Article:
7. Built-in crystal calibrator. As in many of the Hallicrafters rigs, the calibrator put out a strong signal and, as in most of the models of the Hallicrafters label, one could acually tune the tranbsitter using only the crystal calibrator, which greatly prolonged the driver and PA tubes' lives.

8. Though fairly heavy, it was lighter than many of its contemporaries, and had a side handle; with the built-in AC supply this made the radio truly "portable" as that term was used in its day.

9. The metal cabinet is thick and strong.

Would I recommend this radio to a beginner looking for his/her first HF xcvr? No, because there are many, many others of the same vintage with more features, fewer issues, greater frequency indexing precision, etc., obtainable for the same or less money. The FPM-300 is somewhat rare and often fetches an inflated price from collectors, in no small measure woing to its sttus as the last xcvr Hallirafters produced. Also, if I recall my adolescent-age readings correctly, this xcvr was used by Thor Heyerdal on the Ra Expedition, suffering a similar fate as the xcvr/rcvr pair which got soaked with seawater in his earler Kon-Tiki adventure. As I recall, the FPM 300 actually went overboard and had to be recovered by a diver. Again, if I recall correctly, flushing out the seawater and then exposing the removed main circuit board to the sun to dry it out, resulted in the FPM-300 operating nominally despite the mishap. That is something I would not expect from most radios of that (or this) era, and is a result of the manner in which the radio was designed around the single, large main circuit board, mounted with amnple space above and below it.

I've not opeated mine for at least ten years; it ceased operating on one sideband or the other on each band. The culprit is one of the crystals of the sideband filter, the leg of which broke at the base of the crystal. I planned to have a new one made by Internationl Crystal, but just haven't ever gotten around to it. I hope to do so this summer, however.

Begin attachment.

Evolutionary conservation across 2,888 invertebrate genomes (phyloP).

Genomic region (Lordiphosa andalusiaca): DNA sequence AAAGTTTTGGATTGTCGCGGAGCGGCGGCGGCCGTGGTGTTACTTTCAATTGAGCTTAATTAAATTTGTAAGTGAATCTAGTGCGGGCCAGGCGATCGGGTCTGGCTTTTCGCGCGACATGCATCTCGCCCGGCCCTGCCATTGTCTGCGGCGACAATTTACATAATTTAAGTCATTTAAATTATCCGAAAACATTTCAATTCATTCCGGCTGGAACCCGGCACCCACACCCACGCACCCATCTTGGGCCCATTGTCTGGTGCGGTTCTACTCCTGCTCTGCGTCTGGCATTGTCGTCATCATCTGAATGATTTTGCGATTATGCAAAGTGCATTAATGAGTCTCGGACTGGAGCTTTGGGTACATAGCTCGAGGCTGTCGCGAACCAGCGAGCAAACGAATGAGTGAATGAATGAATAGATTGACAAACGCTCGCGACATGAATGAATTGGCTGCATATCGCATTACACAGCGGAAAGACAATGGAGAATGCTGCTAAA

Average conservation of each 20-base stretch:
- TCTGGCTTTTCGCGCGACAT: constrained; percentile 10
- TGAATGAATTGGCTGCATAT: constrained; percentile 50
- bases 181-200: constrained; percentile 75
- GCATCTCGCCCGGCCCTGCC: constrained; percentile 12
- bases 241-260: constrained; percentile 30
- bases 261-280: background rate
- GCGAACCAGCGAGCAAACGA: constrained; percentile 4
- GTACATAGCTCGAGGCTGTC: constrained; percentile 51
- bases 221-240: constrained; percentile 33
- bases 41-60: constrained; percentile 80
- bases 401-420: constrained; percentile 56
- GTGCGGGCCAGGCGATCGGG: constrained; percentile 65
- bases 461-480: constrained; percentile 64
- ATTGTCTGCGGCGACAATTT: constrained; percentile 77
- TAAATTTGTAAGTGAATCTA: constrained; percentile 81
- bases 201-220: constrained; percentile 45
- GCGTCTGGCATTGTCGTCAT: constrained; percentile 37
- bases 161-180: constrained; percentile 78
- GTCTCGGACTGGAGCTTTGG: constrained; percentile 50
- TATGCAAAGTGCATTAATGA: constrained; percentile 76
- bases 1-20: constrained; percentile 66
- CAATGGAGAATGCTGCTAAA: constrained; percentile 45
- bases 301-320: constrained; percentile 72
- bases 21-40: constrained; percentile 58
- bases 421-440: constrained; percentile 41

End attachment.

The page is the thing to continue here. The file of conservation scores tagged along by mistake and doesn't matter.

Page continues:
This is definitely not a contesting, serious DX-ing or demanding traffic-handling radio. It is a good rig to have on the operating desk for use in regular skeds, roundtables, etc. as well as general hamming and rag-chewing. It also, as demonstrated by The Ra Expedition, is a sturdy and reliable radio that can take a fair amount of abuse, and therefore earns a place on the operating desk as a "standby" rig, as well as a part of the beloved early history of the solid-state revolution, when "hybrid" rigs made their debut and provided the foundation for the complex computers that generate RF which we refer to as transceivers today.

In my opinion, we don't need to keep the ratings between 1-3 on this review site, because almost everyone is nostalogic enough about a particular radio to almost never rate a radio truly objectively, as being less than a "4." I am going to break prcedent by rating the FPM-300 as honestly as I can (but still positively influenced by some nostalgia), giving it a score of 3.34565789 (round that down to a "3," please.


- Kevin WA7VTD

K6DPZ Rating: 4/5 Feb 4, 2007 13:36 Send this review to a friend
Very nice little transceiver designed ahead of its time  Time owned: more than 12 months
The unit will run off 110v ac and 12 volts which makes it very handy in an emergency and is not very large for all of its capabilities